Will NAR crackdown force MLSs to play by the rules?

Trade group put some 90 MLSs on notice to comply with required data standards

The National Association of Realtors (NAR) is using its considerable muscle to crack down on multiple listing services (MLSs) that aren’t toeing the line.

On Jan. 31 and Feb. 1, the 1.3 million-member trade group put some 90 MLSs on notice: comply with the data standards required by NAR policy within the next 60 days or lose NAR liability insurance coverage. Nearly four weeks in, whether the majority of those MLSs take heed remains to be seen.

Realtor-affiliated MLSs were required to implement the Real Estate Standards Organization (RESO) Data Dictionary and Web API standards on January 1, 2016, and June 30, 2016, respectively. That means about 12 percent of the nation’s 700 or so MLSs — the vast majority of which are Realtor association owned and operated — have been out of compliance for years.

RESO estimates that a maximum of 75,000 MLS subscribers are on MLS platforms that have never adopted the RESO Data Dictionary and a maximum of 275,000 MLS subscribers are on MLS platforms that have never successfully adopted the RESO Web API.

These standards allow the exchange of real estate data between systems in a standardized format. When both MLSs and real estate tech firms use them, the latter don’t have to spend as much time and money coding their products to meet the data peculiarities of each individual MLS — potentially resulting in more and better tools available to more agents and brokers, faster.

“The benefits to adopting the RESO standards include unprecedented industry-wide access to consistent, structured real property data by MLS Participants, technology vendors and the MLS itself, eliminating various costs and creating new efficiencies,” wrote Rodney Gansho, NAR’s managing director of association and MLS governance, in the letter sent to Realtor-affiliated MLSs on RESO’s three-year-old “not certified” list, updated weekly.

This is not the first time NAR has admonished MLSs to comply with RESO standards, but this time the trade group put some teeth and collective pressure behind its effort.

“We request the association/MLS respond immediately to confirm the MLS is scheduled to use the RESO compliance certification program or, alternatively, provide confirmation the MLS otherwise complies with the RESO standards. Failure to respond within 60 days from the date of this notice will result in the loss of NAR insurance coverage,” Gansho wrote.

Why send these letters now? Why wait until MLSs are years out of compliance? NAR wouldn’t specify or say whether its insurance provider required MLSs be given a hard deadline.

“This is a continuation of ongoing efforts to ensure MLSs have adopted the RESO standards. Compliance with mandatory policies adopted by the NAR board of directors is a condition of coverage under NAR’s insurance program,” Kevin Milligan, NAR’s vice president of board policy and programs, told Inman via email.

“The recent notices reiterate that policy and draw specific attention to loss of insurance as a consequence for failure to adopt the RESO standards,” he added.

The 60-day window NAR gave MLSs to comply will be up in early April, Milligan said.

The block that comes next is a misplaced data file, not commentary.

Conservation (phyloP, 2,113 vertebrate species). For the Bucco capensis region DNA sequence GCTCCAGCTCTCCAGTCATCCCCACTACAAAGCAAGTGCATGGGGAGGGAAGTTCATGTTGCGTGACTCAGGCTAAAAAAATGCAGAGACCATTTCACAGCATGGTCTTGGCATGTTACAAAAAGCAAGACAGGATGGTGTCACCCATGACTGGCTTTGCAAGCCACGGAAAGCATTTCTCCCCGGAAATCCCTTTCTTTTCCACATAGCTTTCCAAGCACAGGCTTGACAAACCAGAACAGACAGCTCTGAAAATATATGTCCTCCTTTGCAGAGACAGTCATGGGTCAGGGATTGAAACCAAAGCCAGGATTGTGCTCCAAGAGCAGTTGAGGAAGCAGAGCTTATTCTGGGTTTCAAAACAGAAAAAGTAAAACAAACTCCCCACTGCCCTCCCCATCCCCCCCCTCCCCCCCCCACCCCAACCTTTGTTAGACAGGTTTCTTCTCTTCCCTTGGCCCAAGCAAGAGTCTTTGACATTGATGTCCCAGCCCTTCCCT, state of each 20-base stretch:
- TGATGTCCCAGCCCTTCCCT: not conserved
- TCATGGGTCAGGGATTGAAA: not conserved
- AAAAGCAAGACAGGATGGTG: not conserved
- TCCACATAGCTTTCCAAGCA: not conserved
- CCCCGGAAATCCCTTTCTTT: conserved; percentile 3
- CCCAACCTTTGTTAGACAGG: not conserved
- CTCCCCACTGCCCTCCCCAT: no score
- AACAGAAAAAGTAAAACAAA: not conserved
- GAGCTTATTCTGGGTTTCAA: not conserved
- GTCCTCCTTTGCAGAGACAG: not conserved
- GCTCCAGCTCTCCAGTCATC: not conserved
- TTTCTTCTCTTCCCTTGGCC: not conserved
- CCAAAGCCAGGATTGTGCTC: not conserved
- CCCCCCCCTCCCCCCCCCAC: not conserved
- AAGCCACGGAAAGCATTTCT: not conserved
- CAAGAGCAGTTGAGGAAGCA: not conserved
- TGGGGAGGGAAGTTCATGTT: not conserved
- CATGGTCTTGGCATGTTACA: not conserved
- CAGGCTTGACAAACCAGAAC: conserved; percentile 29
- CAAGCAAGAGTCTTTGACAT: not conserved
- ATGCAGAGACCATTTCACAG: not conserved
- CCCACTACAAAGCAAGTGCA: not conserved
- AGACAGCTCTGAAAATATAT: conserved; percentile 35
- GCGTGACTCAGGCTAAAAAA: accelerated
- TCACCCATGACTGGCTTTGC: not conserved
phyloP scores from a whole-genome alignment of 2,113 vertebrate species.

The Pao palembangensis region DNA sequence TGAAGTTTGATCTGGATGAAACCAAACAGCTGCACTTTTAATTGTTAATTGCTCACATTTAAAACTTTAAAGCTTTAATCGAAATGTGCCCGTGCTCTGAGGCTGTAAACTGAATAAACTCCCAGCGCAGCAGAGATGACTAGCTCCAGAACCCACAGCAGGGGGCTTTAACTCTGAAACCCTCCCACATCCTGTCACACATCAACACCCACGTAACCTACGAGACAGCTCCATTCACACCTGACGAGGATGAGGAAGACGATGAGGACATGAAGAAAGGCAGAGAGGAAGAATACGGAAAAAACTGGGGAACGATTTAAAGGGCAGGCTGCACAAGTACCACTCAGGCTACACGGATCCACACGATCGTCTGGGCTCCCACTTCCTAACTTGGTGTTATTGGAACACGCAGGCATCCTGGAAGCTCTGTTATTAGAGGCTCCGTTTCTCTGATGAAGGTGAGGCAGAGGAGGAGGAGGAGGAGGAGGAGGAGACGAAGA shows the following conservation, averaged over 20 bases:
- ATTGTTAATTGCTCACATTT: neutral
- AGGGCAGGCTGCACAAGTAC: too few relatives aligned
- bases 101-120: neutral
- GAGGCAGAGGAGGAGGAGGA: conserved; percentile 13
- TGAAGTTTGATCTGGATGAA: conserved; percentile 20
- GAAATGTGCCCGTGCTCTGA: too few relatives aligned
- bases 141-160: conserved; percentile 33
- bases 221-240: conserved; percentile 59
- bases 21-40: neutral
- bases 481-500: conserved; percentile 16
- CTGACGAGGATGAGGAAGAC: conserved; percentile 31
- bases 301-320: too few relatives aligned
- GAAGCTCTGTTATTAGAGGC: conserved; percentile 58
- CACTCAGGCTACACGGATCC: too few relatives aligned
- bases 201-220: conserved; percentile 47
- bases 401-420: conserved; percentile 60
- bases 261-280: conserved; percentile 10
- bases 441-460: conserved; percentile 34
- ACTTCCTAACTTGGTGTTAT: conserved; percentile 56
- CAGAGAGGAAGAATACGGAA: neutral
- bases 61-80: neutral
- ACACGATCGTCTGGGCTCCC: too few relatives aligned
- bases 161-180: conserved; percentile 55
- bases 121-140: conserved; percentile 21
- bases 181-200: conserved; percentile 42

Are MLSs paying attention?

So far, six MLSs that received notices from NAR have successfully been certified as compliant, according to RESO Executive Director Jeremy Crawford:

  • North Alabama MLS
  • Triangle MLS
  • West Penn MLS
  • Martin County Realtors of the Treasure Coast
  • Pikes Peak Realtor Services Corp.
  • Bryan-College Station MLS

Another 15 MLSs that received notices have applied for certification, he said. More than 45 of the MLSs that received letters had already applied for certification “quite a while ago” but never completed adopting the standards, Crawford added, noting that many of those MLSs had been in touch since the letters went out regarding putting “more attention” on completing adoption.

A handful of MLSs have said they are not interested in moving forward in adopting the standards or have said they are in compliance even though their MLS software providers have said they are not, according to Crawford. RESO also plans to provide NAR with the names of six more MLSs that the nonprofit believes should receive notices, he said.

“We are still receiving inquiries on the letters as well this week and have some organizations that we haven’t heard from at all,” likely due to a lack of full-time staff at some smaller organizations, Crawford said.

Why some MLSs aren’t complying

Crawford cited the four top reasons MLSs are not complying with RESO standards as:

  • Leadership directives and underlying political reasons and motivations not to adopt RESO data standards (he said specific reasons were not provided)
  • The MLS or its association had no idea there was a NAR MLS policy mandate requiring the adoption of RESO standards
  • The MLS’s software provider hasn’t provided the MLS with a compliant solution
  • Cost of adopting RESO standards (which Crawford said was the least reported of the four reasons). Standards certifications are free with RESO membership, which starts at $250 per year. A single certification for non-member MLSs starts at $500.

NAR declined to say what its response would be if an MLS gave one of these reasons for not adopting the standards.